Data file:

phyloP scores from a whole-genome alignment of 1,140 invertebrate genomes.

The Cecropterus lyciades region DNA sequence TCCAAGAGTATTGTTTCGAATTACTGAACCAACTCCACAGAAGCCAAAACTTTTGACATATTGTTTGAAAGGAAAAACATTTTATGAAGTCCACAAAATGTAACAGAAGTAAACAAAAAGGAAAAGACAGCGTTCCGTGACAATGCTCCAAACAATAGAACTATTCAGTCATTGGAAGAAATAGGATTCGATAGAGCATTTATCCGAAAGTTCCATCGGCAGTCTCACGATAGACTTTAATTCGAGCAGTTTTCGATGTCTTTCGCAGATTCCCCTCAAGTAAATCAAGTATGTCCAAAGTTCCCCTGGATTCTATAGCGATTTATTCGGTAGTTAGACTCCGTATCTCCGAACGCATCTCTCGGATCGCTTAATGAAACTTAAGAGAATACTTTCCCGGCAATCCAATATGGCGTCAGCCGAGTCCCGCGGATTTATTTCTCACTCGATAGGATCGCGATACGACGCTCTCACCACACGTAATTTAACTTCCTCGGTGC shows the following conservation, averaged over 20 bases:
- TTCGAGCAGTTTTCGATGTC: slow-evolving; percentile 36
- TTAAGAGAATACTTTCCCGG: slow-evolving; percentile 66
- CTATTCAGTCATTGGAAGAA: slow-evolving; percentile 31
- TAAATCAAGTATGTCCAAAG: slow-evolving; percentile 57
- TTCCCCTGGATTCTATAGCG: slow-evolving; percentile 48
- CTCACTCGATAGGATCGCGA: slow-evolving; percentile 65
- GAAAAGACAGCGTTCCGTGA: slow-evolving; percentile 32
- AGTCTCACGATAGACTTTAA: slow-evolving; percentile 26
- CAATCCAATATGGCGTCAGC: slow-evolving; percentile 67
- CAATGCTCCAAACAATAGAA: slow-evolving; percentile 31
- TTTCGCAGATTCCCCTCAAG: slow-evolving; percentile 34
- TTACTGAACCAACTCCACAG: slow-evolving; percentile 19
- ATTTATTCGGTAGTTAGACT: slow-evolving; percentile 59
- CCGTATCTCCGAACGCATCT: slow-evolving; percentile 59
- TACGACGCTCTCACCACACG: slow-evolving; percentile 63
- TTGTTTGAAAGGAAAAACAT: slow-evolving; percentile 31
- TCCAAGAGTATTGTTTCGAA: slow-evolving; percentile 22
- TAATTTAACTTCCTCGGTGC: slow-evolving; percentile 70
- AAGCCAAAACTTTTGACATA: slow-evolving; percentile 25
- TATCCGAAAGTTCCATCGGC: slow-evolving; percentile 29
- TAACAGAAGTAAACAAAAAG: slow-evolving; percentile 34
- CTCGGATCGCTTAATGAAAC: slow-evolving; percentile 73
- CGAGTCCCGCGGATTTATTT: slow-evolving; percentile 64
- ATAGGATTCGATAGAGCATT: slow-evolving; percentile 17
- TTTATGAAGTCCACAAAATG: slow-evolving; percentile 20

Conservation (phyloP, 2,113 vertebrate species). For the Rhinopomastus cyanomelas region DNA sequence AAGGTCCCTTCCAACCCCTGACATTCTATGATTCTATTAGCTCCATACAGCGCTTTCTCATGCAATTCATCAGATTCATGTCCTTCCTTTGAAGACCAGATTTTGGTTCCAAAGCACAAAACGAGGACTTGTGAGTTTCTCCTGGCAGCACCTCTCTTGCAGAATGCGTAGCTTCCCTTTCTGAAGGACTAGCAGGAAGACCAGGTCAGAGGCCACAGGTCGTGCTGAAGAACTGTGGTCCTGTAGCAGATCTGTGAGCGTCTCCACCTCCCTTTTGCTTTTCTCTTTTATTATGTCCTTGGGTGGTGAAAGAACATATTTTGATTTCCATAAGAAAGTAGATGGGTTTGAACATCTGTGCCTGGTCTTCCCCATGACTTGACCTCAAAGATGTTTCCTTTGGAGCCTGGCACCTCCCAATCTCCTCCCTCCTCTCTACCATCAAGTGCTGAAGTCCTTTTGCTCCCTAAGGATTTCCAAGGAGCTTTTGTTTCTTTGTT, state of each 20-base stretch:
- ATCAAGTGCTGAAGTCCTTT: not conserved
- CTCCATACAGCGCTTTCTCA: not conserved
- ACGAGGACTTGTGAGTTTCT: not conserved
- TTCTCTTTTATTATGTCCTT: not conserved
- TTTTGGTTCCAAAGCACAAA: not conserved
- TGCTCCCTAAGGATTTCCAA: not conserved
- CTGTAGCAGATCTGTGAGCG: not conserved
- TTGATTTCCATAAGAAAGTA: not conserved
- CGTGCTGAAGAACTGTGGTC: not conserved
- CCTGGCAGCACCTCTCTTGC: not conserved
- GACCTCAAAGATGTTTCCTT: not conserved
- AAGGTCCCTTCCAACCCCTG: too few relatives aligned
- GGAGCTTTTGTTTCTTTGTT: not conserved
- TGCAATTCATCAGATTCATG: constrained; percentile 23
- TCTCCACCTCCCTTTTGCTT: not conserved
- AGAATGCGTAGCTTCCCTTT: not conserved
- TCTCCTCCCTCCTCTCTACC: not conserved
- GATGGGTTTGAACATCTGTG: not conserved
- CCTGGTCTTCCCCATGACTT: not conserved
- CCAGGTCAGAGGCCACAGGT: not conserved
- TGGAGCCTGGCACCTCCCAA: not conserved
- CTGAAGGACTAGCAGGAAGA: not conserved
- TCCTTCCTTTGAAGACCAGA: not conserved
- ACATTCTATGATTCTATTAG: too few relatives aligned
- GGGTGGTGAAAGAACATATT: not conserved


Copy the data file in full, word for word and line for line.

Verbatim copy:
phyloP scores from a whole-genome alignment of 1,140 invertebrate genomes.

The Cecropterus lyciades region DNA sequence TCCAAGAGTATTGTTTCGAATTACTGAACCAACTCCACAGAAGCCAAAACTTTTGACATATTGTTTGAAAGGAAAAACATTTTATGAAGTCCACAAAATGTAACAGAAGTAAACAAAAAGGAAAAGACAGCGTTCCGTGACAATGCTCCAAACAATAGAACTATTCAGTCATTGGAAGAAATAGGATTCGATAGAGCATTTATCCGAAAGTTCCATCGGCAGTCTCACGATAGACTTTAATTCGAGCAGTTTTCGATGTCTTTCGCAGATTCCCCTCAAGTAAATCAAGTATGTCCAAAGTTCCCCTGGATTCTATAGCGATTTATTCGGTAGTTAGACTCCGTATCTCCGAACGCATCTCTCGGATCGCTTAATGAAACTTAAGAGAATACTTTCCCGGCAATCCAATATGGCGTCAGCCGAGTCCCGCGGATTTATTTCTCACTCGATAGGATCGCGATACGACGCTCTCACCACACGTAATTTAACTTCCTCGGTGC shows the following conservation, averaged over 20 bases:
- TTCGAGCAGTTTTCGATGTC: slow-evolving; percentile 36
- TTAAGAGAATACTTTCCCGG: slow-evolving; percentile 66
- CTATTCAGTCATTGGAAGAA: slow-evolving; percentile 31
- TAAATCAAGTATGTCCAAAG: slow-evolving; percentile 57
- TTCCCCTGGATTCTATAGCG: slow-evolving; percentile 48
- CTCACTCGATAGGATCGCGA: slow-evolving; percentile 65
- GAAAAGACAGCGTTCCGTGA: slow-evolving; percentile 32
- AGTCTCACGATAGACTTTAA: slow-evolving; percentile 26
- CAATCCAATATGGCGTCAGC: slow-evolving; percentile 67
- CAATGCTCCAAACAATAGAA: slow-evolving; percentile 31
- TTTCGCAGATTCCCCTCAAG: slow-evolving; percentile 34
- TTACTGAACCAACTCCACAG: slow-evolving; percentile 19
- ATTTATTCGGTAGTTAGACT: slow-evolving; percentile 59
- CCGTATCTCCGAACGCATCT: slow-evolving; percentile 59
- TACGACGCTCTCACCACACG: slow-evolving; percentile 63
- TTGTTTGAAAGGAAAAACAT: slow-evolving; percentile 31
- TCCAAGAGTATTGTTTCGAA: slow-evolving; percentile 22
- TAATTTAACTTCCTCGGTGC: slow-evolving; percentile 70
- AAGCCAAAACTTTTGACATA: slow-evolving; percentile 25
- TATCCGAAAGTTCCATCGGC: slow-evolving; percentile 29
- TAACAGAAGTAAACAAAAAG: slow-evolving; percentile 34
- CTCGGATCGCTTAATGAAAC: slow-evolving; percentile 73
- CGAGTCCCGCGGATTTATTT: slow-evolving; percentile 64
- ATAGGATTCGATAGAGCATT: slow-evolving; percentile 17
- TTTATGAAGTCCACAAAATG: slow-evolving; percentile 20

Conservation (phyloP, 2,113 vertebrate species). For the Rhinopomastus cyanomelas region DNA sequence AAGGTCCCTTCCAACCCCTGACATTCTATGATTCTATTAGCTCCATACAGCGCTTTCTCATGCAATTCATCAGATTCATGTCCTTCCTTTGAAGACCAGATTTTGGTTCCAAAGCACAAAACGAGGACTTGTGAGTTTCTCCTGGCAGCACCTCTCTTGCAGAATGCGTAGCTTCCCTTTCTGAAGGACTAGCAGGAAGACCAGGTCAGAGGCCACAGGTCGTGCTGAAGAACTGTGGTCCTGTAGCAGATCTGTGAGCGTCTCCACCTCCCTTTTGCTTTTCTCTTTTATTATGTCCTTGGGTGGTGAAAGAACATATTTTGATTTCCATAAGAAAGTAGATGGGTTTGAACATCTGTGCCTGGTCTTCCCCATGACTTGACCTCAAAGATGTTTCCTTTGGAGCCTGGCACCTCCCAATCTCCTCCCTCCTCTCTACCATCAAGTGCTGAAGTCCTTTTGCTCCCTAAGGATTTCCAAGGAGCTTTTGTTTCTTTGTT, state of each 20-base stretch:
- ATCAAGTGCTGAAGTCCTTT: not conserved
- CTCCATACAGCGCTTTCTCA: not conserved
- ACGAGGACTTGTGAGTTTCT: not conserved
- TTCTCTTTTATTATGTCCTT: not conserved
- TTTTGGTTCCAAAGCACAAA: not conserved
- TGCTCCCTAAGGATTTCCAA: not conserved
- CTGTAGCAGATCTGTGAGCG: not conserved
- TTGATTTCCATAAGAAAGTA: not conserved
- CGTGCTGAAGAACTGTGGTC: not conserved
- CCTGGCAGCACCTCTCTTGC: not conserved
- GACCTCAAAGATGTTTCCTT: not conserved
- AAGGTCCCTTCCAACCCCTG: too few relatives aligned
- GGAGCTTTTGTTTCTTTGTT: not conserved
- TGCAATTCATCAGATTCATG: constrained; percentile 23
- TCTCCACCTCCCTTTTGCTT: not conserved
- AGAATGCGTAGCTTCCCTTT: not conserved
- TCTCCTCCCTCCTCTCTACC: not conserved
- GATGGGTTTGAACATCTGTG: not conserved
- CCTGGTCTTCCCCATGACTT: not conserved
- CCAGGTCAGAGGCCACAGGT: not conserved
- TGGAGCCTGGCACCTCCCAA: not conserved
- CTGAAGGACTAGCAGGAAGA: not conserved
- TCCTTCCTTTGAAGACCAGA: not conserved
- ACATTCTATGATTCTATTAG: too few relatives aligned
- GGGTGGTGAAAGAACATATT: not conserved